"I am the boss of the bank least loved by other bank"
Jan. 05, 2011
Karl M. Schmidt is the CEO of the first fee-only private bank in Germany which offers clients wealth advice without conflict of interest. We talked with him about the acceptance of this new advisory model among clients and what has to be done to make the wealth management market more transparent.
MyPrivateBanking: Why do you refer to yourself in an advertisement as “the boss of the least loved bank"?
Karl M. Schmidt: It is important to understand the meaning of the complete quotation, which is: “the boss of the bank least loved by the other banks”. The quirin bank is most unloved by the other banks because it challenges their business model. Usually, banks earn their money by gaining commissions, which are either open or hidden in expensive bank products. The objective of the bank is to sell as many products and gain as much in commissions as it can, regardless of whether this is in the interest of the customer or not. Our objective as a fee-only advisory bank is to advise our clients as best as we can. Of course, we want to earn money as well, but we earn only when our customers are successful and not by selling them expensive products.
By practicing fee-only advisory since 2006, we have successfully raised a public debate in the German market about a consumer-friendly approach in private banking. The banks don´t like this debate and most of all, they don´t like the fact that we are successful with our new fair and transparent private banking model.
And last but not least, good commercials have to have a certain amount of humour, so this statement is of course made with a twinkle in our eye.
MyPrivateBanking: How successful has your strategy been in the market place?
Karl M. Schmidt: We are very successful, if you look at our numbers. We have raised our number of clients from 700 to over 7,000. This means an increase of 1,000 percent since 2006. At the same time, we have quadrupled the amount of assets under management. Today, around 7,500 customers hold two billion euros in assets managed by quirin bank. Our headquarters in Berlin are supported by 12 affiliates and a total amount of 100 fee-only advisors which are located in major cities throughout Germany, such as Munich, Hamburg, Frankfurt, Cologne and Stuttgart.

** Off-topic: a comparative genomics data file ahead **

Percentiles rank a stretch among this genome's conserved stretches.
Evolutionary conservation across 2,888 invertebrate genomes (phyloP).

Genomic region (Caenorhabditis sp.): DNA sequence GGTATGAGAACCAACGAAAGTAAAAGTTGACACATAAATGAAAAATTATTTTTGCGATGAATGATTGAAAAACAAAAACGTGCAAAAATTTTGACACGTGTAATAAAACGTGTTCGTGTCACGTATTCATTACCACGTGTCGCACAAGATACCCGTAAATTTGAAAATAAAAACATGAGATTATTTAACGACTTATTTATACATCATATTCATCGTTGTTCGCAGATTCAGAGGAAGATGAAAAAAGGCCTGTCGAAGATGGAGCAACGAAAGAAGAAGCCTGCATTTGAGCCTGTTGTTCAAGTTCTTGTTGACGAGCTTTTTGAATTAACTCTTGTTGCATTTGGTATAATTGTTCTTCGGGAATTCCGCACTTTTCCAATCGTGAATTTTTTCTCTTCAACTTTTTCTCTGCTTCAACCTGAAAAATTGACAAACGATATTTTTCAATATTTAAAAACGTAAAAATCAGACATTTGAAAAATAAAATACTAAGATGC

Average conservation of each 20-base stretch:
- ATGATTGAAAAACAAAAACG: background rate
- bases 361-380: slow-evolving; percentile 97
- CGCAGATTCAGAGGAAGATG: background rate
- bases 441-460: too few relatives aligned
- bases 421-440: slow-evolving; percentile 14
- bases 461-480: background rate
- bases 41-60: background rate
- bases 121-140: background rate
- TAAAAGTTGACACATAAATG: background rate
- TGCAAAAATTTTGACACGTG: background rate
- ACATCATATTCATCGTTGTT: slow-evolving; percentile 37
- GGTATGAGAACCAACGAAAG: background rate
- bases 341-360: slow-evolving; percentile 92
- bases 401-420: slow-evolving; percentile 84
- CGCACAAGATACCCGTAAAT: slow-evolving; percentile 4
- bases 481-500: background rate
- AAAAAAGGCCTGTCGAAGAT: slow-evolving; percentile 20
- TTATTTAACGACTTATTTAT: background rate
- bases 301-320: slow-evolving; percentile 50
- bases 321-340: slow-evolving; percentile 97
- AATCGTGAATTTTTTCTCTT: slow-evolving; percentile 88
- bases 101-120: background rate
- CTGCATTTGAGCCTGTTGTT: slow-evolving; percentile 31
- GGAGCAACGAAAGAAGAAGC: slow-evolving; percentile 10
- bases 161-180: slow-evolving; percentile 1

Furthermore, our success story is also due to the fact that during the financial crisis many people lost their trust in conventional banks and started to look for alternatives. Fee-only advising is such an alternative. It offers a relationship between bank and client which is free from any conflict of interest, transparent and fair. It is currently the only model that I know of which is able to reestablish trust in the banking world.
MyPrivateBanking: Why is there only a small minority of private banks and wealth managers in Europe who avoid kick-backs and offer transparency to their clients?
Karl M. Schmidt: There is an easy answer to your question. Transparency means doing business with less commissions and abandoning the option of ever-growing profits for the bank. Transparency means to look not only for shareholder value, but also for customer value. A concept that is much more sustainable than the conventional business models of banks. But it is a concept that means to share profits with the customer, something that is not easily done, especially if you are tempted to use your informational advantage in your own interest. Unfortunately, this behaviour is stimulated by commission-based banking.
MyPrivateBanking: Can you tell us approximately how many mutual funds are generally paying kick-backs/commissions to banks who place these products into their clients’ portfolios?
Karl M. Schmidt: As far as I know, this holds true for the majority of mutual funds. An exception to this rule are so called Exchange Traded Funds. They are very transparent, cost-effective and efficient. This is why quirin bank likes ETFs and often recommends them for clients’ portfolios
MyPrivateBanking: Do you think that the government should intervene more strongly and protect clients from bad banking advice and conflict of interest?
Karl M. Schmidt: Clearly yes. The average customer needs to be more strongly protected, given that people often do not know how much conventional banking really costs them. They even think that normal bank-services are for free. The contrary is true, of course. I strongly believe that only an informed customer can be truly responsible for his decisions. This is why the costs in bank products and services must be made transparent and comparable. A good indicator is the so-called “Reduction in Yield”. This code number shows how much the yearly profits of an investment are reduced by total costs.
MyPrivateBanking: In your opinion, what are the three most important things a wealthy individual or family should do to get most out of their wealth management or private bank?
Karl M. Schmidt: The most important thing is to ask the right questions: ask about costs in products and services, ask about the motivation of your bank advisor and how he is paid, ask about investment strategy and ask for regular reporting with regard to portfolio structure and changes.
MyPrivateBanking: Mr. Schmidt, thank you for this interview.
Karl Matthäus Schmidt, born 1969, is the CEO of quirin bank, the first fee-only private bank in Germany, which offers clients wealth advice without conflict of interest as the bank does not take any kick-backs (commissions). In the 1990s Schmidt founded Consors, the first German direct broker.